Child safety and protection

Guidance on how to identify and report child abuse, and how to keep your child safe.

As a parent or carer, you play a crucial role in keeping all children and young people safe and protected from abuse. You also play a critical role in identifying and responding to suspected abuse within the community. In fact it may amount to a criminal offence if you fail to report suspected child sexual abuse.

I think my child is a victim of abuse - what do I do?

Child abuse can be difficult to speak about with your child. Your child may be very reluctant to share information and disclose details about the abuse.

When listening to your child make a disclosure about potential abuse, including sexual exploitation, it is important to avoid asking leading or intrusive questions.

Your role is simply to receive the information in an unbiased way and to reassure your child that they no longer have to deal with the abuse alone. It is the role of the Victoria Police and other relevant authorities to investigate the concerns and identify the details of what exactly happened.

Some tips to remember when talking to your child:

  • listen to your child and allow them to speak
  • stay calm and do not display expressions of panic or shock
  • use a neutral tone with no urgency and where possible use the child’s language and vocabulary
  • be patient and non-judgmental throughout
  • highlight to your child that they are doing the right thing in telling you about what happened and that it is not their fault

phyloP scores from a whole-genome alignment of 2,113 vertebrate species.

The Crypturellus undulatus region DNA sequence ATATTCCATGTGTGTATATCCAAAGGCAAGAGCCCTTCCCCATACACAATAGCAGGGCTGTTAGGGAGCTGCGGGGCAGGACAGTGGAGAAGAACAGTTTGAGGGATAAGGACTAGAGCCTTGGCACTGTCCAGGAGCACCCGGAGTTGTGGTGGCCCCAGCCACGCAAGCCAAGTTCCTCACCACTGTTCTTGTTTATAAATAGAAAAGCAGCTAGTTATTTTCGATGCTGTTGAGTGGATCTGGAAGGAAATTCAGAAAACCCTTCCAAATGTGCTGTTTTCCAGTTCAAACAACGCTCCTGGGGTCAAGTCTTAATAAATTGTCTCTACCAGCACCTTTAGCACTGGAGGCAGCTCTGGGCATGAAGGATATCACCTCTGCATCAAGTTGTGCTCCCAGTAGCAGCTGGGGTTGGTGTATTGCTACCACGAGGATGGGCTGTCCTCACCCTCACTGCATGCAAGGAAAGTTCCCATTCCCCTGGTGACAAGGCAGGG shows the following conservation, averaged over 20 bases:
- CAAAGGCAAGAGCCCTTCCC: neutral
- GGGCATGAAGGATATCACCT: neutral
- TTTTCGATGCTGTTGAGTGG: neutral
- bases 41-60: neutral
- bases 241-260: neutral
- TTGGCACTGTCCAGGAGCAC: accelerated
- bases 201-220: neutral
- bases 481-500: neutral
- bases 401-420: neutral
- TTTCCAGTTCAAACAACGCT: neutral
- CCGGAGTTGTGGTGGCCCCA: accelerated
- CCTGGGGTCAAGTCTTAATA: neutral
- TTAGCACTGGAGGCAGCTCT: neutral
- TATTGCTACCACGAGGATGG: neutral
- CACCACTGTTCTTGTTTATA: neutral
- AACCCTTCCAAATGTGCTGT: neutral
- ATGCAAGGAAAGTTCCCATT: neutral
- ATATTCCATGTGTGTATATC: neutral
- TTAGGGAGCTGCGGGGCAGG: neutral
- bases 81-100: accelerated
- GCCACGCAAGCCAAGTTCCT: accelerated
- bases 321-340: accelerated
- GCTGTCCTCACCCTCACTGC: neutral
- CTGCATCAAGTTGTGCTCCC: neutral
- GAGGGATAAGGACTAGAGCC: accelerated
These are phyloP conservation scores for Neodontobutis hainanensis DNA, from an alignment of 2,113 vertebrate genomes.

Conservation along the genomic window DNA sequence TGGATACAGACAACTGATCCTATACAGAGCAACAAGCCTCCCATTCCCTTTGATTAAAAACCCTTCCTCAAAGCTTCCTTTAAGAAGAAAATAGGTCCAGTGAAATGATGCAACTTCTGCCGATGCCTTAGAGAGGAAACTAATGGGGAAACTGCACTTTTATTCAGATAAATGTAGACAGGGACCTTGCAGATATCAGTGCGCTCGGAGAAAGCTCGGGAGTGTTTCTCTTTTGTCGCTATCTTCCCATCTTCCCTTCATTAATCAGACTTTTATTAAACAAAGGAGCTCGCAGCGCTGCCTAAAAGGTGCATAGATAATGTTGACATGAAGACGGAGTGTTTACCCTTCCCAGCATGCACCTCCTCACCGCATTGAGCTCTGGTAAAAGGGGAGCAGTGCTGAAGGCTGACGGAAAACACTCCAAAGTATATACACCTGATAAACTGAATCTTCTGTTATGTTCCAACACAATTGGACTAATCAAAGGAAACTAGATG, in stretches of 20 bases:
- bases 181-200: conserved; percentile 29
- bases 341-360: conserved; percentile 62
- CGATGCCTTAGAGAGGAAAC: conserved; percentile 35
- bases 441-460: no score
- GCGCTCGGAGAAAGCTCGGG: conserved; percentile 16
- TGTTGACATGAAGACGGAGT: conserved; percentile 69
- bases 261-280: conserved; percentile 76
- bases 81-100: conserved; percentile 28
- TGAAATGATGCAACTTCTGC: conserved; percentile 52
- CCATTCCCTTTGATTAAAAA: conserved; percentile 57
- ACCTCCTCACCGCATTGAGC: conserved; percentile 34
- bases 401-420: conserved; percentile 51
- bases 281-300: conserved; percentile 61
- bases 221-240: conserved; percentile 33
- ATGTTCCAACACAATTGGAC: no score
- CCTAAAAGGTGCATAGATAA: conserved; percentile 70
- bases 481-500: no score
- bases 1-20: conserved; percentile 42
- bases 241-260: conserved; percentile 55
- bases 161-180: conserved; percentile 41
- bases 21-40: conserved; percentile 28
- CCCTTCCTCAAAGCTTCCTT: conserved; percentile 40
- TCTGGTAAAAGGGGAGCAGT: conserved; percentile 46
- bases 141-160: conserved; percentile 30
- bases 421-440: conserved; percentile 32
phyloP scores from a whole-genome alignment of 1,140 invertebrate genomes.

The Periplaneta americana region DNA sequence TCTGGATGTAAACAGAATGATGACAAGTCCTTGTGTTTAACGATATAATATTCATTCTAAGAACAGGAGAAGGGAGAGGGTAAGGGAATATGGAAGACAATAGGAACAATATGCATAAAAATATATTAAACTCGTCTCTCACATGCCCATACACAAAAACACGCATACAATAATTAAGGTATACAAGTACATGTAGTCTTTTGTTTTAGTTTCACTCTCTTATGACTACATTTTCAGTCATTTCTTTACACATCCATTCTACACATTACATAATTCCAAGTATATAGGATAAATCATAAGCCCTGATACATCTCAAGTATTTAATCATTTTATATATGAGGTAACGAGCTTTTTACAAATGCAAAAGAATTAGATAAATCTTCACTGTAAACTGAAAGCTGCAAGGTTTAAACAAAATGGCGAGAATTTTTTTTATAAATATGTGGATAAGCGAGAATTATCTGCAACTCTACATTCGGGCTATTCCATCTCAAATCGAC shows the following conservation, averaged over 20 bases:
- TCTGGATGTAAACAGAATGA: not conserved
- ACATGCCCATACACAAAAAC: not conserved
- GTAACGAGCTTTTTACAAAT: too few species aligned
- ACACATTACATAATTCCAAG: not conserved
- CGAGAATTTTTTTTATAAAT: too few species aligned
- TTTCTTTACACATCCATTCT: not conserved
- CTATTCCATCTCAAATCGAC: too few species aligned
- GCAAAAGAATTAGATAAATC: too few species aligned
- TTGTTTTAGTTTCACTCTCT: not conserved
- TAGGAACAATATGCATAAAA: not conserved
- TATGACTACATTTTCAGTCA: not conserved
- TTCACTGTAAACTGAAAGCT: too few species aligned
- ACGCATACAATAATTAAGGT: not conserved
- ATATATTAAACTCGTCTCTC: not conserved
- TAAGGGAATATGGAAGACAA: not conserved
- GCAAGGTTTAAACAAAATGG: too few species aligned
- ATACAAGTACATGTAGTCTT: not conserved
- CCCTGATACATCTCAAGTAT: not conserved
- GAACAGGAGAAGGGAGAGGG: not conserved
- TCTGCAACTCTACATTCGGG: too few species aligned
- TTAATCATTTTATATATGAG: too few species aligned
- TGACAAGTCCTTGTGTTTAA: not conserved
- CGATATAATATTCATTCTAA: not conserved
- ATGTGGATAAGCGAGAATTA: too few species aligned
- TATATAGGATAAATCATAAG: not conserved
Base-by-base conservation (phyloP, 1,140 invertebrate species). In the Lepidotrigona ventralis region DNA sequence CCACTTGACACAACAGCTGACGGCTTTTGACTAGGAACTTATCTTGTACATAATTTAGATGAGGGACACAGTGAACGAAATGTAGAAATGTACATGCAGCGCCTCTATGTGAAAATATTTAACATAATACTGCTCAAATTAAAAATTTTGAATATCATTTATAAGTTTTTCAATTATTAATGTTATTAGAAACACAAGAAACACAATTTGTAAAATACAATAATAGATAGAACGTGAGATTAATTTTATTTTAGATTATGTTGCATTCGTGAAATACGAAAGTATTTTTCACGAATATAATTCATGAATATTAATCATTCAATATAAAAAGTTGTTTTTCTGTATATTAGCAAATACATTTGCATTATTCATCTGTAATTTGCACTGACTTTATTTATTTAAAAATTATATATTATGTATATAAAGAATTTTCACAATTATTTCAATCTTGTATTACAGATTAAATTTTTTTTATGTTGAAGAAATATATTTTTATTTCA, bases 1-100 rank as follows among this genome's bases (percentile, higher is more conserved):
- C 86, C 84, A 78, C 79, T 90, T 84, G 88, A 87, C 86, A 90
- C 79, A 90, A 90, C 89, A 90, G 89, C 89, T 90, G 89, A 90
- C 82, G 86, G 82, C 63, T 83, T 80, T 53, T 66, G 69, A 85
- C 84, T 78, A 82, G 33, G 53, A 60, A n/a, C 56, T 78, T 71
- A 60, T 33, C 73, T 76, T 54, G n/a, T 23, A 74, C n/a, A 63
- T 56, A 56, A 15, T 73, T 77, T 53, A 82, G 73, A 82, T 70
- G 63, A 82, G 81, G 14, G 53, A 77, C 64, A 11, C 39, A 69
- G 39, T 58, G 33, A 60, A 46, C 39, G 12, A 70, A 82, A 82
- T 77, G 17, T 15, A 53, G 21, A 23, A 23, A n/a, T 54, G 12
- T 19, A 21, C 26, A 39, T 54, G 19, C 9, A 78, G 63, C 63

• do not ask leading questions, but instead, gently ask 'What happened next?' rather than 'Why?'
  • be patient and allow your child to talk at their own pace and in their own words
  • do not pressure your child into telling you more than they want to
  • reassure your child that you believe them and that disclosing the matter was the right thing to do
  • use verbal facilitators such as 'Okay, I see', restate your child’s previous statement, and use non-suggestive words of encouragement, designed to keep your child talking in an open-ended way
  • avoid going over the information time and time again (you are only gathering information to help you form a belief on reasonable grounds that you need to make a report to the relevant authority)
  • tell your child you will need to seek support from the authorities to help stop the abuse, and explain the role of these authorities if appropriate

Questions you could ask your child are:

  • Can you tell me a bit more about that?
  • How do you feel when this happens?
  • What do you mean by that?

How to report child abuse

If you form a reasonable belief that your child (or another child) is or is at risk of being sexually abused or exploited you must immediately report this to Victoria Police on 000.

You should act even if you are unsure and have not directly observed the abuse. It is the role of the authorities to investigate, and your report may be critical in protecting the safety and wellbeing of the child or young person.

Your obligations

There are laws in place to protect children.

If an adult fails to report suspected child sexual abuse, they can be charged with a criminal offence if it includes a:

Failure to disclose

Where an adult (applies to all adults not just professionals who work with children) who has a reasonable belief that a child under the age of 16 years has been, or is at risk of being sexually abused by an adult, but fails to disclose this reasonable belief to the Victoria Police.